Even though Breivik didn't   Anders Behring Breivik, the accused murderer of 76 people in Oslo and on the island of Utoya, will have unique advantages if and when he ever comes to trial.  He will not be subject to American law or our penal system but instead to far less punitive Norwegian law and a maximum sentence of 21 years in a prison which more closely resembles a Club Med resort. 

As an article in PajamasMedia.com observed, the Norwegian mass murderer faces a “Gentle Justice,” the Nordic belief being, “If you treat people badly, they will behave badly. Anyone can be a citizen if we treat them well, respect them, and give them challenges and demands.” (http://bit.ly/nYi1Vc) 

Norway’s is an operable philosophy only if the citizenry and inmate population adhere to civilized principles and only when predicated on extended experience with immigrant influxes, which homogeneous Norway is not.  Their system of “gentle justice” presupposes civil criminals and has yet to be tested on a wide scale.          

Norway considers itself very progressive when it comes to punishment and in many other ways, including not permitting most of its police force to carry lethal weapons since Nordic countries don’t want people to get hurt.

In a very real sense, Breivik deserves better treatment than America’s homegrown lowlives. 

As reprehensible as his murderous spree was, Breivik committed his atrocities out of a love for his country, albeit a distorted love but love nevertheless.  He detested his exceedingly benevolent, socialistic Labor government for its immigration policies and, more specifically, for undermining Norway’s national integrity and culture by welcoming and indulging hordes of Muslim immigrants. 

In America, we have a similar approach.  We welcome and indulge large scale multiculturalism and diversity–and we’re reaping the whirlwind as a result.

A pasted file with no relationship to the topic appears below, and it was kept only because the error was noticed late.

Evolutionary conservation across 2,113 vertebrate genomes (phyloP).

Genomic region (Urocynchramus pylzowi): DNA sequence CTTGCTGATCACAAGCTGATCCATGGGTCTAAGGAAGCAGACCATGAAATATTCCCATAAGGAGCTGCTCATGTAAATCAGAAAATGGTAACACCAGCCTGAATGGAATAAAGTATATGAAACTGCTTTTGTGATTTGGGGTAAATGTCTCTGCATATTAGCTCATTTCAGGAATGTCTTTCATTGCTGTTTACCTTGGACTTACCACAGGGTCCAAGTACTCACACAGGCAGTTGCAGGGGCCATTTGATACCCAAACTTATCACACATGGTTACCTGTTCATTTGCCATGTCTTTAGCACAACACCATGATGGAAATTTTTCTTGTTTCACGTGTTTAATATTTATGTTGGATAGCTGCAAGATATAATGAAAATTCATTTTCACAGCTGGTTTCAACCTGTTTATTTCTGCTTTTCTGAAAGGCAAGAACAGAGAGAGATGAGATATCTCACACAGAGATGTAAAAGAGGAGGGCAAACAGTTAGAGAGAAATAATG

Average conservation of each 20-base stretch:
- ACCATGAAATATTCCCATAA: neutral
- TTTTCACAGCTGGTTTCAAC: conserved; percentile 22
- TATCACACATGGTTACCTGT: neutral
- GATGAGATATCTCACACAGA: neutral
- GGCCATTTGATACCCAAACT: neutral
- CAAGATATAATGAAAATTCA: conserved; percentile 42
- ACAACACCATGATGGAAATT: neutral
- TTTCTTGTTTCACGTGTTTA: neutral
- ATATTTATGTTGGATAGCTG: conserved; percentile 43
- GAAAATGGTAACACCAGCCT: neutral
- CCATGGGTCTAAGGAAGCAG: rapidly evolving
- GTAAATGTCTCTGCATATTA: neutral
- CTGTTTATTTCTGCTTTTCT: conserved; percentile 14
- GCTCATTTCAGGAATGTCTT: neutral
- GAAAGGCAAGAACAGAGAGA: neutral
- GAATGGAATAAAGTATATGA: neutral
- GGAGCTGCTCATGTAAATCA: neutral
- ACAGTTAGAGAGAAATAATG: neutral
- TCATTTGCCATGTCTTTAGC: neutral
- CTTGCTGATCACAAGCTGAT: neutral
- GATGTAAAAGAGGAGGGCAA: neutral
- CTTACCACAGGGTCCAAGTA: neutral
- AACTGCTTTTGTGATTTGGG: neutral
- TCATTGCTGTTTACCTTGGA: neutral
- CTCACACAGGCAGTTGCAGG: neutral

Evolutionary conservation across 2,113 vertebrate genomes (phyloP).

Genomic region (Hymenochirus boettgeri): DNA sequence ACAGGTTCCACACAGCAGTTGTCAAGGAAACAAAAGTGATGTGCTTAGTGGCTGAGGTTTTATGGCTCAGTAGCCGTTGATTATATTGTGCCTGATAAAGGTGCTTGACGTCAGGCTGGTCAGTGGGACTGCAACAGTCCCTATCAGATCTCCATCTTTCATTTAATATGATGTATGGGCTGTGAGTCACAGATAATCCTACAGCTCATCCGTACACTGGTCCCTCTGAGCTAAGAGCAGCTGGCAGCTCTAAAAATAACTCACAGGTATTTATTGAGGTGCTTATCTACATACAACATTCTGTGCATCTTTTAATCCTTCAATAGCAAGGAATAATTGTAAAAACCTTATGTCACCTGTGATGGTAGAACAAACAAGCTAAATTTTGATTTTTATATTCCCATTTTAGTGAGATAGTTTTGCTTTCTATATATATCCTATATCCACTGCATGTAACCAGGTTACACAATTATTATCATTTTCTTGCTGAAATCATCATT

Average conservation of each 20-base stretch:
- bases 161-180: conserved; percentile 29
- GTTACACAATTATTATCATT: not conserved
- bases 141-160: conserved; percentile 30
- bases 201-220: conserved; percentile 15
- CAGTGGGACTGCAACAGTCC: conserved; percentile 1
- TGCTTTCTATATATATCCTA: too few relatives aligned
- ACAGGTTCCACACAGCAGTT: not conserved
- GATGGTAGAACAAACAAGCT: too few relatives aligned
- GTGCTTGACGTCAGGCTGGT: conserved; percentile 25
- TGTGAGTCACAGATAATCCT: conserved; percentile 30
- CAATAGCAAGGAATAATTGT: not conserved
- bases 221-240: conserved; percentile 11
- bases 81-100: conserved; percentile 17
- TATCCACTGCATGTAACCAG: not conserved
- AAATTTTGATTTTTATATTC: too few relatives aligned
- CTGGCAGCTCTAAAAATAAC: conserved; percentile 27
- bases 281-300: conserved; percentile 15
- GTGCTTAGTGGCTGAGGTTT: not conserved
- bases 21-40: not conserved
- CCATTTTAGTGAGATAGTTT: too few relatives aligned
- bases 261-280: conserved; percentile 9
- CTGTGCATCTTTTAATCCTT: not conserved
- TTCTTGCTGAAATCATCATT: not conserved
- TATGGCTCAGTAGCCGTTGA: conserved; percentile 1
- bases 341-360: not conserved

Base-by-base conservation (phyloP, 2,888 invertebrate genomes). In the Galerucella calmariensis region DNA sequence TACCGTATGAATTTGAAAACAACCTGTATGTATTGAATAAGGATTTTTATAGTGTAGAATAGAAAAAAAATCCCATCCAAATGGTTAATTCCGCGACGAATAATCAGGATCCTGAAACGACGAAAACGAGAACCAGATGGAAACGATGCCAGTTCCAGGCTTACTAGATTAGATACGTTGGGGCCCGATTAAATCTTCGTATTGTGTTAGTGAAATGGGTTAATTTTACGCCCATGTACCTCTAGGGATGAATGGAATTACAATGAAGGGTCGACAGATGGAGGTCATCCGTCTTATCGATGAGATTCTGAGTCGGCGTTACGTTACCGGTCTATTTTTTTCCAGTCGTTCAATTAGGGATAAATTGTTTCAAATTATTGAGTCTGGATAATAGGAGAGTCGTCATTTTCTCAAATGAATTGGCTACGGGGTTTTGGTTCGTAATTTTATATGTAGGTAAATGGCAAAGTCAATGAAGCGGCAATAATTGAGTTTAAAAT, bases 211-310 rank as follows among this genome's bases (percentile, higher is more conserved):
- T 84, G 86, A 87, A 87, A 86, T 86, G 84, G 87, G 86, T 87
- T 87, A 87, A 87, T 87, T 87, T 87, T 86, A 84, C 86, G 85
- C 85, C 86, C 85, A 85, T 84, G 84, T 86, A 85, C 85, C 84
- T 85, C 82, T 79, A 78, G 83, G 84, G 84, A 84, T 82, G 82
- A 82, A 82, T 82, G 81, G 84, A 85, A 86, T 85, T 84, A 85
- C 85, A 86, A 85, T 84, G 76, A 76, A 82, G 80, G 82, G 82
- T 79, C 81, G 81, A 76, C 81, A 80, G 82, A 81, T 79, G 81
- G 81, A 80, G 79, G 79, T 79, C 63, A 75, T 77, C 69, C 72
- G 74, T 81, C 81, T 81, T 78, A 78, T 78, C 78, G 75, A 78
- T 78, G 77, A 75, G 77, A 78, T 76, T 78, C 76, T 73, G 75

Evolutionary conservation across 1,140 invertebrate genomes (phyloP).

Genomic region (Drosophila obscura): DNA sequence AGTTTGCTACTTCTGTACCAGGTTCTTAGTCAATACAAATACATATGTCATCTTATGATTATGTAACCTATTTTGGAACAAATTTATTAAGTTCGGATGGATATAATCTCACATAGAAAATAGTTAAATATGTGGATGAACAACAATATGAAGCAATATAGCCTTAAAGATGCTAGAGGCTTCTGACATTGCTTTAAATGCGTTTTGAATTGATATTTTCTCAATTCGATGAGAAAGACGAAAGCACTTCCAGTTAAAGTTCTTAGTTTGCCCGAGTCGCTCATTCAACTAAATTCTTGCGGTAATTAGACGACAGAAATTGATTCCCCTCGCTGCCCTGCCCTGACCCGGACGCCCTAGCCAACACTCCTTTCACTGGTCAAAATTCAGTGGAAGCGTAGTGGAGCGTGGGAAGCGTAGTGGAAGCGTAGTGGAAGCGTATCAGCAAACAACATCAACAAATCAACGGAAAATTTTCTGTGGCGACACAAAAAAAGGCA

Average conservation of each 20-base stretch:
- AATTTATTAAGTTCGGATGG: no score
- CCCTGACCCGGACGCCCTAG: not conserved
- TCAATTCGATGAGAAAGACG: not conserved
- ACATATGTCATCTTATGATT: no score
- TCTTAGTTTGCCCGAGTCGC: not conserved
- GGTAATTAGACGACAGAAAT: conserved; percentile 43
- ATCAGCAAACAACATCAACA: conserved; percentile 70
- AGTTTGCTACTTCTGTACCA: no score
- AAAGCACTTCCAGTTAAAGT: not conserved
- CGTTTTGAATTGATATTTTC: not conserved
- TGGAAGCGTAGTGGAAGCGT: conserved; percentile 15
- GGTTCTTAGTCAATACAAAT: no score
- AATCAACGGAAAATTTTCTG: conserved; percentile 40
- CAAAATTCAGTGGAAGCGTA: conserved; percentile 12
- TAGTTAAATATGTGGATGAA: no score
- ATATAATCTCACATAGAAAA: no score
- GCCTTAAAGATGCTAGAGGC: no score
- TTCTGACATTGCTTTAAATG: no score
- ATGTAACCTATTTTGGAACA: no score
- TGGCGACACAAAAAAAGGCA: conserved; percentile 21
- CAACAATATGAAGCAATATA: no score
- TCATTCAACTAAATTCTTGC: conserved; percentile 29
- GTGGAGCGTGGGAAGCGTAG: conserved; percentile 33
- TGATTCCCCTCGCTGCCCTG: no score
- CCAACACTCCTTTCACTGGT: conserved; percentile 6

In custody are Nidal Malik Hasan, the Army major who allegedly slaughtered 13 people at Fort Hood in 2009, and Naser Jason Abdo, who apparently was plotting to become a Hasan wannabe. 

Even if America’s semi-comfortable prisons aren’t comparable to Norway’s posh digs, Hasan and Abdo are still deemed innocent until proven guilty beyond a reasonable doubt and should not be officially condemned beforehand.  That’s a legality.  The evidence is already in and both are as مذنب  as ithm, guilty as sin in Arabic, although Allah would certainly not frown on their, alleged, acts.   

Nidal Hasan after shooting   Both Muslims, both malcontents, both reflecting an abiding, seething contempt for this country, Hasan and Abdo left no doubt as to their allegiance.  Hasan screamed 9/11 terrorist Muhammad Atta’s war cry, ”Allahu akbar!” as he mercilessly gunned down his victims. 

Fort Hood Suspect Abdo Naser   Paying homage to his hero and fellow terrorist, the AWOL child porn aficionado Pfc. Abdo shouted, ”Nidal Hasan Fort Hood 2009!” as he left a Waco, Texas courtroom following his arraignment on a bomb plot. 

See http://bit.ly/r3MZon and http://bit.ly/mYuE1m for details on the charges against Hasan and Abdo.     

Major Hasan and Pfc. Abdo hold American citizenship, a fact that identifies their nationality but doesn’t make them “Americans” or demonstrate their loyalty to this country.  At best, they are Americans in name only, a designation which hardly affords them recognition as true and faithful countrymen. 

Hasan and Abdo share that fine distinction of ambiguous loyalties with other  contemptible traitors such as the executed Soviet spies, Julius and Ethel Rosenberg, although their motivations–and religious affiliations–were markedly different.  Hasan and Abdo are devout Muslims, or so they claim, and the Rosenbergs were Jewish. 

All four also shared another intangible evil: They hated the country in which they lived. 

If I had my druthers, I would drag Anders Behring Breivik’s sick, sorry ass over to the States and try him in Texas before a jury of his peers consisting of relatives of his victims who would fry him.  As for Hasan, frying is too good; I’d send him to spend the rest of his days in a Mexican prison.  Abdo I wouldn’t send anywhere; I’d consign him to a military unit in Fort Hood where he would serve his time as a dummy on the rifle range.